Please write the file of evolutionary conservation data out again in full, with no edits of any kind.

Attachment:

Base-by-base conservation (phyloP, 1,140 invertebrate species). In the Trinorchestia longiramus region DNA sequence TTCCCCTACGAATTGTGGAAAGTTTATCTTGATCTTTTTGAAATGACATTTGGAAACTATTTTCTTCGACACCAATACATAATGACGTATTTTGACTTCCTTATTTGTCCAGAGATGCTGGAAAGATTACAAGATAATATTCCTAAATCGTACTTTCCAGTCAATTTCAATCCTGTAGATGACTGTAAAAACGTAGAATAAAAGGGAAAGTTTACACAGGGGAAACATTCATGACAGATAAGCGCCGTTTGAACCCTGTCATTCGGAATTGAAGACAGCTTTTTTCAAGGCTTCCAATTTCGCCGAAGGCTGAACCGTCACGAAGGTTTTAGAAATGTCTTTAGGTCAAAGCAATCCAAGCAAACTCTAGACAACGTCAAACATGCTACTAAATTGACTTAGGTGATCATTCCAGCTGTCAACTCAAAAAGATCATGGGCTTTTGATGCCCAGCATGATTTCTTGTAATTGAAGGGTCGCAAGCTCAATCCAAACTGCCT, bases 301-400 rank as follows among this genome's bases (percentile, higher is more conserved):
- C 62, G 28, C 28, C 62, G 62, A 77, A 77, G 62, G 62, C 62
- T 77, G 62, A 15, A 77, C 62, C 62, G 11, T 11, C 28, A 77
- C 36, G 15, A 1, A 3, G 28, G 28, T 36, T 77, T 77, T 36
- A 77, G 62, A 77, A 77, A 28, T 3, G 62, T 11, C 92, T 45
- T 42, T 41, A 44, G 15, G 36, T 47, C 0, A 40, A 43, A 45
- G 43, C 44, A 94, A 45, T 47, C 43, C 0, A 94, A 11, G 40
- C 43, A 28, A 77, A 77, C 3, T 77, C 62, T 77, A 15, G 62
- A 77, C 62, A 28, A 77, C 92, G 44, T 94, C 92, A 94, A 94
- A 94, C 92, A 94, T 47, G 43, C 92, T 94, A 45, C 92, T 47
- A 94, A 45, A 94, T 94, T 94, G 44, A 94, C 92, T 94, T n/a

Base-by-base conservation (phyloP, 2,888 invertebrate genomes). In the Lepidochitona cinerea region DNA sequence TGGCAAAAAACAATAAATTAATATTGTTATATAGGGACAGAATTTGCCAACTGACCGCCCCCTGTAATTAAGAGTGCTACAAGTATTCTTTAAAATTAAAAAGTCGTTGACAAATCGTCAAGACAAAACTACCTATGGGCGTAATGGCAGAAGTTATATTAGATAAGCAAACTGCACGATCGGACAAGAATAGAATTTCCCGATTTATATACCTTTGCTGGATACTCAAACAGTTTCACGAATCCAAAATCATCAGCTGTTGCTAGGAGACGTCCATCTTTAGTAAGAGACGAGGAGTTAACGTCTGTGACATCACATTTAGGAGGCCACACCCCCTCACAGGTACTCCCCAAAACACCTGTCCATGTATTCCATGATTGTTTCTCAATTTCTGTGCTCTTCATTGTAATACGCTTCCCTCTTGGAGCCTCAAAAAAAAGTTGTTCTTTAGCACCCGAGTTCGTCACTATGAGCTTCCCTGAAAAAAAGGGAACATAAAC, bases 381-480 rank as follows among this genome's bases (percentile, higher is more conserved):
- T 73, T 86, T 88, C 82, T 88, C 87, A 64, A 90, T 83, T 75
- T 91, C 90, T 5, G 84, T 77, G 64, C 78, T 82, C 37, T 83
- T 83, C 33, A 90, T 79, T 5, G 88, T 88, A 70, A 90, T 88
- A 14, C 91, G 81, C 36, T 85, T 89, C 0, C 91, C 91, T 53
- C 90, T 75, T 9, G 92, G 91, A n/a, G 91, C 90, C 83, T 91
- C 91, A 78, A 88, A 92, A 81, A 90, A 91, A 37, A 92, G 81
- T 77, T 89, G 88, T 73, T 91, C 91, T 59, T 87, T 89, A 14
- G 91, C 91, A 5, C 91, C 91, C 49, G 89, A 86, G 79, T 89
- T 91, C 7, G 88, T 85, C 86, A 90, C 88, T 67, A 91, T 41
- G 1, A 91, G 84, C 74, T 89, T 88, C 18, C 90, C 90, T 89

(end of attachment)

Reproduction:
Base-by-base conservation (phyloP, 1,140 invertebrate species). In the Trinorchestia longiramus region DNA sequence TTCCCCTACGAATTGTGGAAAGTTTATCTTGATCTTTTTGAAATGACATTTGGAAACTATTTTCTTCGACACCAATACATAATGACGTATTTTGACTTCCTTATTTGTCCAGAGATGCTGGAAAGATTACAAGATAATATTCCTAAATCGTACTTTCCAGTCAATTTCAATCCTGTAGATGACTGTAAAAACGTAGAATAAAAGGGAAAGTTTACACAGGGGAAACATTCATGACAGATAAGCGCCGTTTGAACCCTGTCATTCGGAATTGAAGACAGCTTTTTTCAAGGCTTCCAATTTCGCCGAAGGCTGAACCGTCACGAAGGTTTTAGAAATGTCTTTAGGTCAAAGCAATCCAAGCAAACTCTAGACAACGTCAAACATGCTACTAAATTGACTTAGGTGATCATTCCAGCTGTCAACTCAAAAAGATCATGGGCTTTTGATGCCCAGCATGATTTCTTGTAATTGAAGGGTCGCAAGCTCAATCCAAACTGCCT, bases 301-400 rank as follows among this genome's bases (percentile, higher is more conserved):
- C 62, G 28, C 28, C 62, G 62, A 77, A 77, G 62, G 62, C 62
- T 77, G 62, A 15, A 77, C 62, C 62, G 11, T 11, C 28, A 77
- C 36, G 15, A 1, A 3, G 28, G 28, T 36, T 77, T 77, T 36
- A 77, G 62, A 77, A 77, A 28, T 3, G 62, T 11, C 92, T 45
- T 42, T 41, A 44, G 15, G 36, T 47, C 0, A 40, A 43, A 45
- G 43, C 44, A 94, A 45, T 47, C 43, C 0, A 94, A 11, G 40
- C 43, A 28, A 77, A 77, C 3, T 77, C 62, T 77, A 15, G 62
- A 77, C 62, A 28, A 77, C 92, G 44, T 94, C 92, A 94, A 94
- A 94, C 92, A 94, T 47, G 43, C 92, T 94, A 45, C 92, T 47
- A 94, A 45, A 94, T 94, T 94, G 44, A 94, C 92, T 94, T n/a

Base-by-base conservation (phyloP, 2,888 invertebrate genomes). In the Lepidochitona cinerea region DNA sequence TGGCAAAAAACAATAAATTAATATTGTTATATAGGGACAGAATTTGCCAACTGACCGCCCCCTGTAATTAAGAGTGCTACAAGTATTCTTTAAAATTAAAAAGTCGTTGACAAATCGTCAAGACAAAACTACCTATGGGCGTAATGGCAGAAGTTATATTAGATAAGCAAACTGCACGATCGGACAAGAATAGAATTTCCCGATTTATATACCTTTGCTGGATACTCAAACAGTTTCACGAATCCAAAATCATCAGCTGTTGCTAGGAGACGTCCATCTTTAGTAAGAGACGAGGAGTTAACGTCTGTGACATCACATTTAGGAGGCCACACCCCCTCACAGGTACTCCCCAAAACACCTGTCCATGTATTCCATGATTGTTTCTCAATTTCTGTGCTCTTCATTGTAATACGCTTCCCTCTTGGAGCCTCAAAAAAAAGTTGTTCTTTAGCACCCGAGTTCGTCACTATGAGCTTCCCTGAAAAAAAGGGAACATAAAC, bases 381-480 rank as follows among this genome's bases (percentile, higher is more conserved):
- T 73, T 86, T 88, C 82, T 88, C 87, A 64, A 90, T 83, T 75
- T 91, C 90, T 5, G 84, T 77, G 64, C 78, T 82, C 37, T 83
- T 83, C 33, A 90, T 79, T 5, G 88, T 88, A 70, A 90, T 88
- A 14, C 91, G 81, C 36, T 85, T 89, C 0, C 91, C 91, T 53
- C 90, T 75, T 9, G 92, G 91, A n/a, G 91, C 90, C 83, T 91
- C 91, A 78, A 88, A 92, A 81, A 90, A 91, A 37, A 92, G 81
- T 77, T 89, G 88, T 73, T 91, C 91, T 59, T 87, T 89, A 14
- G 91, C 91, A 5, C 91, C 91, C 49, G 89, A 86, G 79, T 89
- T 91, C 7, G 88, T 85, C 86, A 90, C 88, T 67, A 91, T 41
- G 1, A 91, G 84, C 74, T 89, T 88, C 18, C 90, C 90, T 89